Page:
Those who smoke pot to relieve suffering have been waiting since the start of the year for identification cards a new state law says they are entitled to. They will have to continue waiting.

Although the law took effect Jan. 1, the state Department of Health Services has yet to devise rules for the cards' issuance because of a funding shortage brought on by the chronic California budget crisis.

A report being delivered to the Riverside County Board of Supervisors today suggests that the county wait on the state for guidelines before striking out on its own with a temporary medical marijuana program.

A few counties, such as San Francisco, have started their own programs, said Dr. Susan Mackintosh, assistant public health officer for Riverside County and author of the report. The majority of counties have chosen to wait for the state to lay out rules.

"We are anxious to get direction on this so that we can know best how to serve the public when the time comes to roll this program out," Mackintosh said.

Lea Brooks, spokeswoman for the Department of Health Services in Sacramento, said it is unclear how much longer medical marijuana users will have to wait for cards.

"The administration is reviewing options for implementation of this statute," Brooks said.

The statute has its origin in Proposition 215, the Compassionate Use Act, which was passed by California voters in 1996. The idea was to permit Californians who suffer from chronic diseases, including AIDS, cancer, arthritis and spinal injuries to legally use marijuana to relieve their pain.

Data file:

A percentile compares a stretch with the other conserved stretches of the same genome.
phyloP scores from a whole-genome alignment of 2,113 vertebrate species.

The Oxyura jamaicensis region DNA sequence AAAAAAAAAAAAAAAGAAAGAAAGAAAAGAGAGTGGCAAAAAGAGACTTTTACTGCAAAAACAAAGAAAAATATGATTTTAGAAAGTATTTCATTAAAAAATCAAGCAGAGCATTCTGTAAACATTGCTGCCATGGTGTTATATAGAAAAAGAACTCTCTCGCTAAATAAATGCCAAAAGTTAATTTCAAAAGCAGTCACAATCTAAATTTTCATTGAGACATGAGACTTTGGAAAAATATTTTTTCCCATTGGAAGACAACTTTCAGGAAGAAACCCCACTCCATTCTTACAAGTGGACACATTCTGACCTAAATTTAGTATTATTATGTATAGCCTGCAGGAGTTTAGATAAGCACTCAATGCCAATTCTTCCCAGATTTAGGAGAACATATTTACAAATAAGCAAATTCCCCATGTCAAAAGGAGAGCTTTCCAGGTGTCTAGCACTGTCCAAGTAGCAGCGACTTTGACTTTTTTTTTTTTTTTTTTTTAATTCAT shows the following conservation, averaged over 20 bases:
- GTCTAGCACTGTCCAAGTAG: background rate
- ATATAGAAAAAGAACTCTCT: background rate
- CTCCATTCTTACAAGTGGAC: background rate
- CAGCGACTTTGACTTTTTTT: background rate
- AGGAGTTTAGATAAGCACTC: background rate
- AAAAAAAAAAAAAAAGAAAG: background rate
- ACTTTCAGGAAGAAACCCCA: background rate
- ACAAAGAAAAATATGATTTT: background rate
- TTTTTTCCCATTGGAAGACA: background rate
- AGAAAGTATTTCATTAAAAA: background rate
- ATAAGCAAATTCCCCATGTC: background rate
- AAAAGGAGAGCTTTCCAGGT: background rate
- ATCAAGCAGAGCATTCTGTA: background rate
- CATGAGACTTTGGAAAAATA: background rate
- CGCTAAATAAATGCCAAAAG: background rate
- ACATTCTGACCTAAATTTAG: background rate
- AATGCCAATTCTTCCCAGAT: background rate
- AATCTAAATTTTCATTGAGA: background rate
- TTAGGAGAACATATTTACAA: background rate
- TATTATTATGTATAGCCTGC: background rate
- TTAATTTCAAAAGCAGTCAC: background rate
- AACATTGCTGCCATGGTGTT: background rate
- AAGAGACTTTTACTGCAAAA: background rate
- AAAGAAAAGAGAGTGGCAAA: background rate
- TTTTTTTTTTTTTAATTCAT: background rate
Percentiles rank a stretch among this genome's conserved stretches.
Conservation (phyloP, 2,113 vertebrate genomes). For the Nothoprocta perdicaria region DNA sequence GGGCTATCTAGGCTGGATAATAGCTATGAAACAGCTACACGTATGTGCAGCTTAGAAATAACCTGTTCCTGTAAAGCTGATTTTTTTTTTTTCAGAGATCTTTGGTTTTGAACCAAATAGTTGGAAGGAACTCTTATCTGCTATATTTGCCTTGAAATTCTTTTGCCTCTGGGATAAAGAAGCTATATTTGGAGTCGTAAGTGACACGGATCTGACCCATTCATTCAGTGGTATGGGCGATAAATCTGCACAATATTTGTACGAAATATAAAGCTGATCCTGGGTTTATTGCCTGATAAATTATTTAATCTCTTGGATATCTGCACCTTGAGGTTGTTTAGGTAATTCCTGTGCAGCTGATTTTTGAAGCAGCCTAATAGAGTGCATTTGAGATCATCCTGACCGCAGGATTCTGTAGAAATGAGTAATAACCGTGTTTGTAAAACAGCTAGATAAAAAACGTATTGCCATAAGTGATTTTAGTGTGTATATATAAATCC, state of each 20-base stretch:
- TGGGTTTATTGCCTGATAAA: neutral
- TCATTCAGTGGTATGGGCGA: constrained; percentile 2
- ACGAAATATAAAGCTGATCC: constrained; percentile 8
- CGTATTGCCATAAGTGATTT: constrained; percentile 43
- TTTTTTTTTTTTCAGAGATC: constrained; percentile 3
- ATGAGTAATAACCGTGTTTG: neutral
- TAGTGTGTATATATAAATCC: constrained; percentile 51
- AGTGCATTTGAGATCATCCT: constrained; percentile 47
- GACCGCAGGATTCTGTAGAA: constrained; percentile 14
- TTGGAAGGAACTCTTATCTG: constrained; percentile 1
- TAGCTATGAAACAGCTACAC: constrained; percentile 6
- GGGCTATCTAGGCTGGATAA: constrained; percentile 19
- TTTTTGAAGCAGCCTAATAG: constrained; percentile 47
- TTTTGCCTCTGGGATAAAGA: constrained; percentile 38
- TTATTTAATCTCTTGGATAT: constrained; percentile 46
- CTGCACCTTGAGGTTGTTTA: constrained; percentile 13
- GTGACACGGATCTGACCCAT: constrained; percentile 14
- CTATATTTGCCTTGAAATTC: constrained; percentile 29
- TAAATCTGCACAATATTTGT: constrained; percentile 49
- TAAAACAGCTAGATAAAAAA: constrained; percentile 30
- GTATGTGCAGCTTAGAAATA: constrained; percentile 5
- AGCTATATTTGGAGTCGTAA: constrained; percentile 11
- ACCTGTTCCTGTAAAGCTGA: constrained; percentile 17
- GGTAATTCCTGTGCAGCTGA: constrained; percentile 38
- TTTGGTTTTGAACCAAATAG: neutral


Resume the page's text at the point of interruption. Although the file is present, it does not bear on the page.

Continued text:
But there was a problem: There was no way to distinguish illegal users from those using marijuana for medicinal purposes.

Sen. John Vasconcellos, D-San Jose, sought to remedy that problem last year through Senate Bill 420, which called for an identification card system to identify those authorized to use pot.

Users were to apply for cards from individual counties. Mackintosh said so far nine Riverside County residents have applied.

Martin Victor, 51, of Temecula, who has been diagnosed with optical edema or swelling of the optic nerve, is one of them. He said Monday he is disappointed that the county is waiting on the state; he wishes Riverside County would adopt its own program.

"It would stop so many problems," Victor said, saying he and other medicinal users fear harassment by police.

However, Ingrid Wyatt, spokeswoman for District Attorney Grover Trask, said there is no reason for medicinal marijuana users to fret.

"If they have the prescription, it's still OK," she said.

Wyatt said the key is whether users are living within the guidelines of the law, which allows patients to cultivate a half-dozen marijuana plants. In other words, she said, if they are growing more than the law allows, that is going to be a problem even with a card.

David Herrick, 55, of Temecula, also applied for a card.

Citing the budget crisis and high cost of fighting Southern California's wildfires last fall, Herrick said, "We all know why we are in this position, but we have a law. And that law mandates that we get some sort of identification issued by the state through the county. What it means is, I have to count on my (doctor's) recommendation to get the police to leave me alone."

Herrick is a former San Bernardino County sheriff's deputy who suffered spinal injuries when run over and crushed by a patrol car years ago. He said he uses marijuana to ease his suffering.

"We're coming into May," he said. "This law was passed Jan. 1. It's been (nearly) 105 days and we still don't have an ID card."